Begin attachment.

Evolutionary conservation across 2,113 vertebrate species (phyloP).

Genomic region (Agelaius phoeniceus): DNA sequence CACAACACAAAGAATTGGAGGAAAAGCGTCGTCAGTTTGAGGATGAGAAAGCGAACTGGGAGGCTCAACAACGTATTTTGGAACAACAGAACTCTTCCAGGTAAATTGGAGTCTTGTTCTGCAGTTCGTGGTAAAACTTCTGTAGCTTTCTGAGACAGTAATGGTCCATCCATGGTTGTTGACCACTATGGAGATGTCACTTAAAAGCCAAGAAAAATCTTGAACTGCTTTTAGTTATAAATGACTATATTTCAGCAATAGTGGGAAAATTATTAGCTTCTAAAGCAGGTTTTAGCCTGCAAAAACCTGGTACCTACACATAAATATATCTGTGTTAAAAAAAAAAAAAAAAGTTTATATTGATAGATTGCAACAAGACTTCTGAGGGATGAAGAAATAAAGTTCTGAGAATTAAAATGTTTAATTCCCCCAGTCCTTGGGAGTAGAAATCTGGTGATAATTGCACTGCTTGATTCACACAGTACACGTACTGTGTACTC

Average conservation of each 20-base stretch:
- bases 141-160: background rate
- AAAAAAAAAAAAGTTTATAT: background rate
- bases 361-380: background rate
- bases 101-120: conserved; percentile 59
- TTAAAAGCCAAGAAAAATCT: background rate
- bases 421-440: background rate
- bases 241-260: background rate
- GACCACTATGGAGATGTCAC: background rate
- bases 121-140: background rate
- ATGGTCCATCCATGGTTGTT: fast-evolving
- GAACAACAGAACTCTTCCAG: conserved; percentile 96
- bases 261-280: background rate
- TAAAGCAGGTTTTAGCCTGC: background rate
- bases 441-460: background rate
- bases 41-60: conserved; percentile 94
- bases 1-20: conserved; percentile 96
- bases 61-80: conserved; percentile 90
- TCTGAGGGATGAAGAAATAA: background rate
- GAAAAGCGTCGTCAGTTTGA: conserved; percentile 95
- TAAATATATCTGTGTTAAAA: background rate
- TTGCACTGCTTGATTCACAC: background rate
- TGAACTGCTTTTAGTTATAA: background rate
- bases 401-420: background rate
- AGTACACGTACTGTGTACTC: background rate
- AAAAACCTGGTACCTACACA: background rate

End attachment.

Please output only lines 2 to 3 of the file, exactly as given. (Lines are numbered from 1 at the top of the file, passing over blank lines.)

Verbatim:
Genomic region (Agelaius phoeniceus): DNA sequence CACAACACAAAGAATTGGAGGAAAAGCGTCGTCAGTTTGAGGATGAGAAAGCGAACTGGGAGGCTCAACAACGTATTTTGGAACAACAGAACTCTTCCAGGTAAATTGGAGTCTTGTTCTGCAGTTCGTGGTAAAACTTCTGTAGCTTTCTGAGACAGTAATGGTCCATCCATGGTTGTTGACCACTATGGAGATGTCACTTAAAAGCCAAGAAAAATCTTGAACTGCTTTTAGTTATAAATGACTATATTTCAGCAATAGTGGGAAAATTATTAGCTTCTAAAGCAGGTTTTAGCCTGCAAAAACCTGGTACCTACACATAAATATATCTGTGTTAAAAAAAAAAAAAAAAGTTTATATTGATAGATTGCAACAAGACTTCTGAGGGATGAAGAAATAAAGTTCTGAGAATTAAAATGTTTAATTCCCCCAGTCCTTGGGAGTAGAAATCTGGTGATAATTGCACTGCTTGATTCACACAGTACACGTACTGTGTACTC

Average conservation of each 20-base stretch: